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What Really Happened at the Wheaton Meeting?

Wheaton meeting

It’s been two weeks since the invitation-only Wheaton meeting of evangelicals was held at Wheaton College, but both Christian and secular media are still running op-ed pieces about the gathering.

The purpose of the meeting was to discuss the state of evangelicalism since the 2016 election, but many news accounts described the sessions as “Trump-bashing” and political. The latest editorial pieces appear aimed at refuting those characterizations.

Attendee says Wheaton meeting was not Trump bashing

Skye Jethani, an author, speaker, consultant and ordained pastor, wrote in the Christian Post:  

“I WAS a participant in the room and can assure you these reports are inaccurate and exaggerated.

“We gathered to have an honest, and at times uncomfortable, conversation about the current state of American evangelicalism. All of the issues discussed predated the 2016 election and the focus of the dialogue was not the President or any current policy matters. The focus was how to have a consistent Christian public witness that affirms the dignity of all people as created in the image of God. We explored our history and affirmed when evangelicals did this well, and when necessary we lamented when we have not. There were extended times of prayer, confession, repentance and open discussion. And, yes, we prayed for President Trump.”

Peggy Wehmeyer, a writer and journalist, had a similar take in her op-ed for the Dallas Morning News. She wrote of the gathering,

“Their mission was not to bash President Donald Trump or draft a political platform Jesus might like.  

“Instead the discussion was full of prayer, repentance and painful conversations about how the church has aligned itself so closely with Trump that the gospel, once synonymous with good news, has lost its meaning.”

Nevertheless, the meeting began with Mark Labberton, the president of Fuller Theological Seminary, telling attendees, “This gathering emerges instead from worry, sorrow, anger and bewilderment—whether we are Democrats or Republicans.” That so many white evangelicals supported Trump had created a “a toxic evangelicalism” that has turned “the Gospel into Good News that is fake.” He charged that U.S. evangelicalism had been complicit in violence against people of color over centuries, and that where denunciation was needed there had only been silence.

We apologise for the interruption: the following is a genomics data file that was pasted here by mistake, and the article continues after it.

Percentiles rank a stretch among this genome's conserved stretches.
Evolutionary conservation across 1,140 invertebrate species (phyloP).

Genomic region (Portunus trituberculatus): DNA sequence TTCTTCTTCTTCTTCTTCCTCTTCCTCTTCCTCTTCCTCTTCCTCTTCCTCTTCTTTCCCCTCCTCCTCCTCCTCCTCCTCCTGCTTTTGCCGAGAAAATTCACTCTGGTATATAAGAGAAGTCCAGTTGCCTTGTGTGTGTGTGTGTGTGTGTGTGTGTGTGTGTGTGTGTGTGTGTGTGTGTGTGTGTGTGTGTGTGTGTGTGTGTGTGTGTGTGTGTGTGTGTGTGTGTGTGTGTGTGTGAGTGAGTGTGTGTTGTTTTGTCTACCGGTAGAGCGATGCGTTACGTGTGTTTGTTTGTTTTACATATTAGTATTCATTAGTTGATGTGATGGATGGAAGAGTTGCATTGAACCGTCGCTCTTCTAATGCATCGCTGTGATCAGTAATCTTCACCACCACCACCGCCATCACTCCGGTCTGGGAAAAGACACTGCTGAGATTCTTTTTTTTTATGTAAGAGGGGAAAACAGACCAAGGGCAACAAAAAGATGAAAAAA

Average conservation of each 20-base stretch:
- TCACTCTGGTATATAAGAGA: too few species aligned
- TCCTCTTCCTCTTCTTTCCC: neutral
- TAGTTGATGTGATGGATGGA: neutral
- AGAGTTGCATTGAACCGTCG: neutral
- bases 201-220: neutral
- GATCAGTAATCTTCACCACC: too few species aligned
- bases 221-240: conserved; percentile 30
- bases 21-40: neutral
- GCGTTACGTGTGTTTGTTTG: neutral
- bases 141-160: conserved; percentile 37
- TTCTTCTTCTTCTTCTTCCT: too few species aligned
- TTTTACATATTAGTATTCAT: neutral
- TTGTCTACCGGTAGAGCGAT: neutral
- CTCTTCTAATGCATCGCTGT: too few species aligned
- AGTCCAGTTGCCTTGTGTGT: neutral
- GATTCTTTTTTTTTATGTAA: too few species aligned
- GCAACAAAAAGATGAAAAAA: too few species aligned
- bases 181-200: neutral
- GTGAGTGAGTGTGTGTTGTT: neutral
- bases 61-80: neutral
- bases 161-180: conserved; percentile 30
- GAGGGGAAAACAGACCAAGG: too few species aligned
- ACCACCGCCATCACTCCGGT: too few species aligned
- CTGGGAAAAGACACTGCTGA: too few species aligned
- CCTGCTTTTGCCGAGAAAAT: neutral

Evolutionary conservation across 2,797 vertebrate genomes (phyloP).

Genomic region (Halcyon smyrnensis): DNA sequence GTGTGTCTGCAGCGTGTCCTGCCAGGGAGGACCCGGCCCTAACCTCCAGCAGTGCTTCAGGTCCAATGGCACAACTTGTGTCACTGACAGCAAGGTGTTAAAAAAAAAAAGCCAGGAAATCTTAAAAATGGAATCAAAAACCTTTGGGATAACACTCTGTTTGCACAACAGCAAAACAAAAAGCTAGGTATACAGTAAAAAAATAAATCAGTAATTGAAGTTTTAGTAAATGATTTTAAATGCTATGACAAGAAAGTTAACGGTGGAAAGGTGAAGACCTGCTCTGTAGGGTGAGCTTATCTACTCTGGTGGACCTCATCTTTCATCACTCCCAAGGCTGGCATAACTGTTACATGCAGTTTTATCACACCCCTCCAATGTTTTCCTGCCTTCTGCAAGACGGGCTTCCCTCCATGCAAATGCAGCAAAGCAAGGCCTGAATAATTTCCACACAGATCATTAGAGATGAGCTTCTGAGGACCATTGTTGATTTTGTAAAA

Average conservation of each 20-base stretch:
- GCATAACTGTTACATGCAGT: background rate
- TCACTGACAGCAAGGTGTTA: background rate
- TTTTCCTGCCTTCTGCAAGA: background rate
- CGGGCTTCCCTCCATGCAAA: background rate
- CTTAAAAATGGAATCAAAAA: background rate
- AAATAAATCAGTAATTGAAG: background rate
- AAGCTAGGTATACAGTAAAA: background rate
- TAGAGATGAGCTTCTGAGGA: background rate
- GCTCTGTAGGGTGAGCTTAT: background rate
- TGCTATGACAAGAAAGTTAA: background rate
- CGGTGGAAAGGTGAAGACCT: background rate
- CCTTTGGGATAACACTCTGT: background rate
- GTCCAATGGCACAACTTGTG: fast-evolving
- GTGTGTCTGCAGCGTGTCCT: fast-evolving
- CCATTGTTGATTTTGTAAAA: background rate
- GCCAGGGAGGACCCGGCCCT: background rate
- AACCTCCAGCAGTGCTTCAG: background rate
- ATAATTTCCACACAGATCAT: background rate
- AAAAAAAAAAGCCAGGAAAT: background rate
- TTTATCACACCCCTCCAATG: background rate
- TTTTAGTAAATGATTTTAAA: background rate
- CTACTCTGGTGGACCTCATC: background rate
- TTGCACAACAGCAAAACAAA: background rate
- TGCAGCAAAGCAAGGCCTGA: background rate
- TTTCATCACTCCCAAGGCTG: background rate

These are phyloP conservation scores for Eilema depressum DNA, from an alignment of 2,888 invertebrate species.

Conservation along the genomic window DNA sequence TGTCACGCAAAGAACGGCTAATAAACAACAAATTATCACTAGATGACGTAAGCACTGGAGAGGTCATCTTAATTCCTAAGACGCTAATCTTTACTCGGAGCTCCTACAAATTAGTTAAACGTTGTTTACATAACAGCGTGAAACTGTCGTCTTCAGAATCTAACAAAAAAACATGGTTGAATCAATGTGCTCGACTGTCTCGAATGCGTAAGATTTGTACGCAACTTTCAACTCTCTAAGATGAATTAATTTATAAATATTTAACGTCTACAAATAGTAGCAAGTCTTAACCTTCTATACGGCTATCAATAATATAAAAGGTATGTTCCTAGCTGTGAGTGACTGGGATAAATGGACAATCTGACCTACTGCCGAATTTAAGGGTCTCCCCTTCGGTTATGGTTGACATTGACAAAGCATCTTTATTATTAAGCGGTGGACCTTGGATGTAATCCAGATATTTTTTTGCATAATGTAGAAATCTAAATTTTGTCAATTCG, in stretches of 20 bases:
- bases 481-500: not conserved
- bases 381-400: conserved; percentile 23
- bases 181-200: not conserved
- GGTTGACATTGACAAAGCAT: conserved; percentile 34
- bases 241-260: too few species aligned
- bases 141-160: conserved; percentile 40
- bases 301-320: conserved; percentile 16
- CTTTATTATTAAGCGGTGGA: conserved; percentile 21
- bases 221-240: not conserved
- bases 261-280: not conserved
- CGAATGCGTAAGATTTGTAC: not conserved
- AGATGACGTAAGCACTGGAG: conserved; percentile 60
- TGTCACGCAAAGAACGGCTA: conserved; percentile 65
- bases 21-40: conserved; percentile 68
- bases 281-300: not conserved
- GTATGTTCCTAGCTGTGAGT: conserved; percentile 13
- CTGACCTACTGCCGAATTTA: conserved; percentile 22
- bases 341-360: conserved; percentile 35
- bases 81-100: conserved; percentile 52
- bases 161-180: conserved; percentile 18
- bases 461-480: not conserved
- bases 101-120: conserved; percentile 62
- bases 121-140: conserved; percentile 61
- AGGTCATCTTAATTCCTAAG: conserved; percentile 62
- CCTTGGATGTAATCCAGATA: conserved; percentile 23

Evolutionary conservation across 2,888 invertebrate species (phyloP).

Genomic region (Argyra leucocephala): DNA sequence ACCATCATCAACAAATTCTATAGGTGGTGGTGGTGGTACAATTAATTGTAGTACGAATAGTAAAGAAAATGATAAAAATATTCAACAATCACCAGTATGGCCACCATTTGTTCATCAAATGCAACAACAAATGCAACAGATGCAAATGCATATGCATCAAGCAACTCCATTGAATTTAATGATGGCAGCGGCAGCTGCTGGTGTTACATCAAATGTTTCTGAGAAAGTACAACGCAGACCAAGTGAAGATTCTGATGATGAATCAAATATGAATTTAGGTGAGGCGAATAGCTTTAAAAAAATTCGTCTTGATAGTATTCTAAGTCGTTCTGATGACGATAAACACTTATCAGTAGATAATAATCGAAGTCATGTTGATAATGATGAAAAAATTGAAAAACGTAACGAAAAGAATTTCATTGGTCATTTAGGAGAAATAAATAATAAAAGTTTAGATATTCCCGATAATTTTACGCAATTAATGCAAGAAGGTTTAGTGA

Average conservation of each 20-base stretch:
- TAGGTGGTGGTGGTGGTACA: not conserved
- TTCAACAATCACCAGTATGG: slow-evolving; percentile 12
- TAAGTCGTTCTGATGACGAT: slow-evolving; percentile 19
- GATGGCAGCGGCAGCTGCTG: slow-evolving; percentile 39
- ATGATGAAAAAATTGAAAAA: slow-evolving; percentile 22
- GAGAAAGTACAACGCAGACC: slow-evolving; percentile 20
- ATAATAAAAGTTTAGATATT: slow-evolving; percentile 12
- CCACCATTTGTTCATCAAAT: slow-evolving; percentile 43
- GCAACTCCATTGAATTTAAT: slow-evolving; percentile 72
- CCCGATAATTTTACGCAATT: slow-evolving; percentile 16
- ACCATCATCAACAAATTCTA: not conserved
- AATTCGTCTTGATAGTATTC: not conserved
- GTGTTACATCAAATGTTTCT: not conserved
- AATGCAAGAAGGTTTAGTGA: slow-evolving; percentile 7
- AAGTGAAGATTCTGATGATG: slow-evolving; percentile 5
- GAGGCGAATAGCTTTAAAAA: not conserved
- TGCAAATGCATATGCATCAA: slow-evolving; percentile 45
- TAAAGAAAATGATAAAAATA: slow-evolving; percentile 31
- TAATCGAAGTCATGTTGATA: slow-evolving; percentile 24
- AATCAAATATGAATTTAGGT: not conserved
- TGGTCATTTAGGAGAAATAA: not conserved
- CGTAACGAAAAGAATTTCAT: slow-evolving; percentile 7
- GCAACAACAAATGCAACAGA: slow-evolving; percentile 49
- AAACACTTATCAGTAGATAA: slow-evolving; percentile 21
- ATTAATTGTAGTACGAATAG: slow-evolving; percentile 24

Wheaton meeting highlights political divide in the church

Tim Keller, the founding pastor of Redeemer Presbyterian Church, in Manhattan, also spoke on day one. He reserved judgment on the gathering but noted the church, like the culture, had become more politically polarized. “There’s now a red evangelicalism and a blue evangelicalism.” He said evangelicals are cherry-picking Bible verses to support their preferred political leanings. The focus of his talk, along with that of others, was not Trump’s policies and how they affect people, but the way politics have divided the church.

And the rest of the day’s speakers illustrated the chasm.

In a piece in the New Yorker titled At a Private Meeting in Illinois, a Group of Evangelicals Tried to Save Their Movement from Trumpism, Katelyn Beaty reported on the apparent deep divide.

“With a few exceptions, the older, white cohort stressed civility and unity. What the movement needed, they said, was a gentler evangelicalism that reached across partisan aisles for the common good. Others, especially the leaders of color, stressed repentance; there could be no real unity without white evangelicals explicitly confronting the ways in which they had participated in the degradation of persons of color and women. They contended that white evangelical churches and organizations had for decades supported a political agenda that deemed unborn lives more sacred than living black lives.

“The younger participants argued that what evangelicals need isn’t a kinder, gentler faith but a bolder one that speaks out against injustice and stands with the vulnerable.”

Beaty observed there were fewer people in attendance on the second day. “Some had to get back to their churches; at least two attendees left in protest that the tone was too critical of Trump and his Christian supporters.”

Day two included summaries and recommendations from leaders on issues such as Islam, immigration, racism, the media and the objectification of women. For more than an hour, participants stood up and, for the first time during the summit, addressed the entire group using a microphone.

But with disagreement over wording and with comments now on the record, no statement about the meeting was produced.